One word sums up this episode and topic: Wow! Explore the GOATs of economics as judged by Tyler Cowen in his zero-cost downloadable book embedded in a ChatGPT-4 option for user-friendly queries. Russ Roberts encourages us to read it in its entirety and we hope that his excellent interview with Tyler sharing highlights of this first-of-its-kind digital book entices you to do so. The links in the transcript connect to a curated list of each prominent thinker’s winning written contribution. We promise that Tyler’s choice for the single GOAT Economist won’t be revealed. You can discover it for yourself in the final chapter. Enjoy Tyler’s fandom as he walks us through what he describes as the case studies of the most talented thinkers in the history of economics.

Have a listen and explore this extraordinary book. Once you do, we hope you’ll take a moment and share your thoughts with us. As Russ says, we love to hear from you1



Of the six finalists and five semifinalists, Russ begins by questioning Paul Samuelson’s low ranking. Many listeners of a certain age group will likely remember the heavy brown Samuelson textbook from their college Micro and Macro courses. Tyler himself credits Samuelson with the two best articles ever written. What critique(s) of Samuelson does Tyler make to support his judgment? 


Tyler names Hayek’s “The Use of Knowledge in Society,” as the single best economics article. He repeatedly points out the change in the field of economics away from ideas about how the real world works. In a refresher skimming of Hayek’s great piece, (or a first time experience!), what specific phrases, illustrations or literary aspects of this renowned article strike you as tools for clearly conveying an idea?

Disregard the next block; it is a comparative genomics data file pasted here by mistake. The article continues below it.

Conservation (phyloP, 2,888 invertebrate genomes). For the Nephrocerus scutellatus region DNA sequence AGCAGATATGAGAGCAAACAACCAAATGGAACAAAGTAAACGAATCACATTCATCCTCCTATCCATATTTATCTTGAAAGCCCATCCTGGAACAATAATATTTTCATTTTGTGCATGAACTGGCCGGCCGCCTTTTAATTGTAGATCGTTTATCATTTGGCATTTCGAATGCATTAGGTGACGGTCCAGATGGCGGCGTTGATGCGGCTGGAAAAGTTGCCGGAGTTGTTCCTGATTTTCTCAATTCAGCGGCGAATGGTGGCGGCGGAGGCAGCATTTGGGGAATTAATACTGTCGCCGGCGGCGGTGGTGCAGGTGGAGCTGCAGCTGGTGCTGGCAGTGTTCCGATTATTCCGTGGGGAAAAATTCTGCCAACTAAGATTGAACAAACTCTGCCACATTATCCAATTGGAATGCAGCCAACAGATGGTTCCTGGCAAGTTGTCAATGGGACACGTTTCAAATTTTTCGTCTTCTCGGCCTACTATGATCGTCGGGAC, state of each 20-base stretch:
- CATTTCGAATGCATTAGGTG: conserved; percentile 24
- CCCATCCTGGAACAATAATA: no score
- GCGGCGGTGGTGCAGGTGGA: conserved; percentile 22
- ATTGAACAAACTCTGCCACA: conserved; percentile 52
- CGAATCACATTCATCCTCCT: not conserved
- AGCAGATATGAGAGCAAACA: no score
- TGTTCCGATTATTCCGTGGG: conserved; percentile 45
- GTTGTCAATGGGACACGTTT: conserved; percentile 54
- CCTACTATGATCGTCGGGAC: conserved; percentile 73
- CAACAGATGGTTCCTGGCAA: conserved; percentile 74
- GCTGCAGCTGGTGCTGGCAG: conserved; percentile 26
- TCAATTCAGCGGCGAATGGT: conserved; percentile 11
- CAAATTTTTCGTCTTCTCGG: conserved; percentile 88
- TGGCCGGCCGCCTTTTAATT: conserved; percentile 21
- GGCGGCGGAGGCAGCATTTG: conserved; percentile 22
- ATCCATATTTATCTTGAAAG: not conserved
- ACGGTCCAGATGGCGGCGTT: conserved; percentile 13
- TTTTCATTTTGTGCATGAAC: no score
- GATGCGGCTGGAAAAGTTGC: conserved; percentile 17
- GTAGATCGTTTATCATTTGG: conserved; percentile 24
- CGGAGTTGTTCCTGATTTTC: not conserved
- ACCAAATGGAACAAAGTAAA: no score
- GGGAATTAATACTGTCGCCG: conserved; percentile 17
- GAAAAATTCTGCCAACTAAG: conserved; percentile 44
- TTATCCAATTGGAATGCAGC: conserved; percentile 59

What does Tyler believe we get wrong about Thomas Malthus and the term “Malthusian” as a descriptor of his beliefs?


Tyler describes John Maynard Keynes and others as tirelessly dedicated to improving the world around them and how the quality of their writing bring their personalities to life. It is the breadth and depth of Keynes (and John Stuart Mill’s) writings that both Russ and Tyler agree is scarce among today’s great thinkers. Why is that? What did you find most interesting about Tyler’s assessment of Keynes?


On what topics of Adam Smith’s Wealth of Nations do Russ and Tyler assert are too often overlooked yet critically important to the beginning of modern economic thought? These two Smith scholars differ greatly on Smith’s significance. Whose side are you on, and why?